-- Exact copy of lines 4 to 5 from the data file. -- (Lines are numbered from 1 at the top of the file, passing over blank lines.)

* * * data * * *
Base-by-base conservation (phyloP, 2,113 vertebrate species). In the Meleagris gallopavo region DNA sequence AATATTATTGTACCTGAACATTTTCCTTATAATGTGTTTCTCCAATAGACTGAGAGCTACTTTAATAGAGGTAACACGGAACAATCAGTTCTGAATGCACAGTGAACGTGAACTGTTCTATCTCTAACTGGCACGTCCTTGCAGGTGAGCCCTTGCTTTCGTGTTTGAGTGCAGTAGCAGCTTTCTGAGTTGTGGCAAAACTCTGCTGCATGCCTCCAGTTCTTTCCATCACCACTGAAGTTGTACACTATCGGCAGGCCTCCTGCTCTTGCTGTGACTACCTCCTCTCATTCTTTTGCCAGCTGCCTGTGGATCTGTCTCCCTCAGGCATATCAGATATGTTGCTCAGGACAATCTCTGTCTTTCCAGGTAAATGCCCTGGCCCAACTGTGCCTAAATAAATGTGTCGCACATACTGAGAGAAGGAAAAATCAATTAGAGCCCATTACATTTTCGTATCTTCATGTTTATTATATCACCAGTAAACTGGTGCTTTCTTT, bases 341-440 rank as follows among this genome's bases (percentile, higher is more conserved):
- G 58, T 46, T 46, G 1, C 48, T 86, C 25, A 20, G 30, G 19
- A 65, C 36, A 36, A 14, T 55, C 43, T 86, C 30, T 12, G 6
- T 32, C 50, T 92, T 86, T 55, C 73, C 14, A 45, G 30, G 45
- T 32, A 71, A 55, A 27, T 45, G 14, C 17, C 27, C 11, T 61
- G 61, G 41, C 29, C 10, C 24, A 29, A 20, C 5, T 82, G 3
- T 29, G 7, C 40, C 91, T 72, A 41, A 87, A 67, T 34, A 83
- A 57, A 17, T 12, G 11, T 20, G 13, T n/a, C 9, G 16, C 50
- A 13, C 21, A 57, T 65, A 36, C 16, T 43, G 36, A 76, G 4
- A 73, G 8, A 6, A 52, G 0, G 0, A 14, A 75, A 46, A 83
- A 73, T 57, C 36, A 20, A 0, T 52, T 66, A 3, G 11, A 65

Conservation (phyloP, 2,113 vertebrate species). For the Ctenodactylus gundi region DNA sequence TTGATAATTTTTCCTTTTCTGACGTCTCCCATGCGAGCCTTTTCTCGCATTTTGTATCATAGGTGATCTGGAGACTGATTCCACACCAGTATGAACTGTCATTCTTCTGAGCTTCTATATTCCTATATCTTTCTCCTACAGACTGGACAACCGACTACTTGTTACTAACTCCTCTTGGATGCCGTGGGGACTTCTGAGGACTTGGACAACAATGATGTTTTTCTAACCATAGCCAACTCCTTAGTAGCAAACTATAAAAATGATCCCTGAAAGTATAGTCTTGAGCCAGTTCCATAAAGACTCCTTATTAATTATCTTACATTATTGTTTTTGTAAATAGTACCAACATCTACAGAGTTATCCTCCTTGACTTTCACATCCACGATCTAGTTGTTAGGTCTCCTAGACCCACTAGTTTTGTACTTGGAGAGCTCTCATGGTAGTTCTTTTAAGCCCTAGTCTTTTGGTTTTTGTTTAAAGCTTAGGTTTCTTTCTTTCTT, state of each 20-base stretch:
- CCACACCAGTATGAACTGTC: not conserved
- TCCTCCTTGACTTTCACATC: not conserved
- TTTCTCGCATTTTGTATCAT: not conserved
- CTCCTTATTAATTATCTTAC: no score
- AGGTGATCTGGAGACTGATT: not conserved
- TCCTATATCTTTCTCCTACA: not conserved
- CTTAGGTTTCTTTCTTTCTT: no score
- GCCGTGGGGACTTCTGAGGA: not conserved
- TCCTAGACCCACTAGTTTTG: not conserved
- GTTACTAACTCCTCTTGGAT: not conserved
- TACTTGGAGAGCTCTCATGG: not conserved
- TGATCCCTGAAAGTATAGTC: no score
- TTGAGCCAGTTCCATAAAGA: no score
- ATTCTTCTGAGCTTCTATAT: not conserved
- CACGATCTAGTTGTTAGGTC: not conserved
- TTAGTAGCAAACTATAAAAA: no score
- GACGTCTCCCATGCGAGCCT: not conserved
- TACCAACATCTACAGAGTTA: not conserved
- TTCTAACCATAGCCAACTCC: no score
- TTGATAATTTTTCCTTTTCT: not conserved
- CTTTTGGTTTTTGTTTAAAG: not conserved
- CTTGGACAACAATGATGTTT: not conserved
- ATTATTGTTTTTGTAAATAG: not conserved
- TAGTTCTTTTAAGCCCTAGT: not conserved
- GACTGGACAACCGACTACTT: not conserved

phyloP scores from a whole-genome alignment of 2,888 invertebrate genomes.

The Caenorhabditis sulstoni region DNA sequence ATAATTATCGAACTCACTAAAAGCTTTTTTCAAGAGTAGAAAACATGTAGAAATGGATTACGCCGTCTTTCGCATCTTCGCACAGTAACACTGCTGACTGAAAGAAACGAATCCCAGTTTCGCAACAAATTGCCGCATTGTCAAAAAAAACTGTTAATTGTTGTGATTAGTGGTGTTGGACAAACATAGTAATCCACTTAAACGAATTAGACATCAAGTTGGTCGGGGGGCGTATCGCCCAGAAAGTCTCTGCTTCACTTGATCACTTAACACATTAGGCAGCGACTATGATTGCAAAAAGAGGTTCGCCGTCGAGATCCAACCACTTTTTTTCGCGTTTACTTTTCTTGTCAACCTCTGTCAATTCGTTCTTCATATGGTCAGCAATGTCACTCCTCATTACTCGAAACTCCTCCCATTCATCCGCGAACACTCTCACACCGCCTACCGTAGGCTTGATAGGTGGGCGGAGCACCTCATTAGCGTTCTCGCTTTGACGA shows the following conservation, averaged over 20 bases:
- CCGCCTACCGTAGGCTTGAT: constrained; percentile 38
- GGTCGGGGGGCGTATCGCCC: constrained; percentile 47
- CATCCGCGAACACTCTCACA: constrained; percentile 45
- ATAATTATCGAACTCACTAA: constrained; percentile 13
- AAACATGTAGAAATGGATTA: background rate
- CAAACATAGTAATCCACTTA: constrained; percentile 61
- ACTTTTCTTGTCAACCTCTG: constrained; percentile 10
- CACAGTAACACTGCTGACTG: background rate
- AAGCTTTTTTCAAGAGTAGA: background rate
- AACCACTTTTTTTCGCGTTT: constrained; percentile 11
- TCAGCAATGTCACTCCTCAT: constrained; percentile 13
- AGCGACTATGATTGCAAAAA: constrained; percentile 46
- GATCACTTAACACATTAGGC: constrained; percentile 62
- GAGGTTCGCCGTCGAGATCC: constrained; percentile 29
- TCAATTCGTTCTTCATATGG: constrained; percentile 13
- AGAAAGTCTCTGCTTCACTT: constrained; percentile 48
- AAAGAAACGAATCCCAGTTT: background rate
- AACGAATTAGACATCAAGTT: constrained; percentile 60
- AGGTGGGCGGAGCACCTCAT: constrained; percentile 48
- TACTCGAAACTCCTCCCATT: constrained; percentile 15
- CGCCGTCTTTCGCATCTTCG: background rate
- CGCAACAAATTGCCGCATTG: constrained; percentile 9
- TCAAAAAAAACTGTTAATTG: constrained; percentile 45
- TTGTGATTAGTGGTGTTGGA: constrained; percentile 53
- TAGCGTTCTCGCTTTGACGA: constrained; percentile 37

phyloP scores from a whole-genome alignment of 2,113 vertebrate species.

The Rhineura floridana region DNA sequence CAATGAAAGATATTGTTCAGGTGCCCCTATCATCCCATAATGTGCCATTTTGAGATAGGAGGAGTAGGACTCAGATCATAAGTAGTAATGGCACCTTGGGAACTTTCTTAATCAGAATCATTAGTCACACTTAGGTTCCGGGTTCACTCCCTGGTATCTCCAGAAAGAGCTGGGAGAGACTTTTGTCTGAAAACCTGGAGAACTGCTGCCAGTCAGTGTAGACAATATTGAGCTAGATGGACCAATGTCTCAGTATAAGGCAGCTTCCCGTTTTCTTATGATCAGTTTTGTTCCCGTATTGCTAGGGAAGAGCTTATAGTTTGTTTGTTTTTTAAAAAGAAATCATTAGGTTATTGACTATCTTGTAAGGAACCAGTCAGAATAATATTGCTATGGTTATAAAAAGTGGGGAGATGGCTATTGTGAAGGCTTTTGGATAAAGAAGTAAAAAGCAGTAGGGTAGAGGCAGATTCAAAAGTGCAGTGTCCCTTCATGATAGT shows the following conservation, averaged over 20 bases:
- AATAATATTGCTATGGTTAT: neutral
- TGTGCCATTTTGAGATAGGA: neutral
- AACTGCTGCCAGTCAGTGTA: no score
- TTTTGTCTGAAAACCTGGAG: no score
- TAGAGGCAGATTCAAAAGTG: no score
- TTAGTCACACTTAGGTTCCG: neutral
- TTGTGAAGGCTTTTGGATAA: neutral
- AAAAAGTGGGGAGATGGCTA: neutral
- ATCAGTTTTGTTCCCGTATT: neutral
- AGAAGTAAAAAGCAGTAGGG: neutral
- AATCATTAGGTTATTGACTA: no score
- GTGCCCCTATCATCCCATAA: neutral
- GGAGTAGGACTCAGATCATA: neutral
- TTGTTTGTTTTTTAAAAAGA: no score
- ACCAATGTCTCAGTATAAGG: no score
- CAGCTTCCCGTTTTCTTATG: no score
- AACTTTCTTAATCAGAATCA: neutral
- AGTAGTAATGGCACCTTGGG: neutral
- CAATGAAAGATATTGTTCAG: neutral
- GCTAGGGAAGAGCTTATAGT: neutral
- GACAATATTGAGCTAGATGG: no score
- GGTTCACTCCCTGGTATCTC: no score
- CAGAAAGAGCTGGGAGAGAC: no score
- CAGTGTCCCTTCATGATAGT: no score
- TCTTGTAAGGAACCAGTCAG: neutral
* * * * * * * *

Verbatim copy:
- T 32, C 50, T 92, T 86, T 55, C 73, C 14, A 45, G 30, G 45
- T 32, A 71, A 55, A 27, T 45, G 14, C 17, C 27, C 11, T 61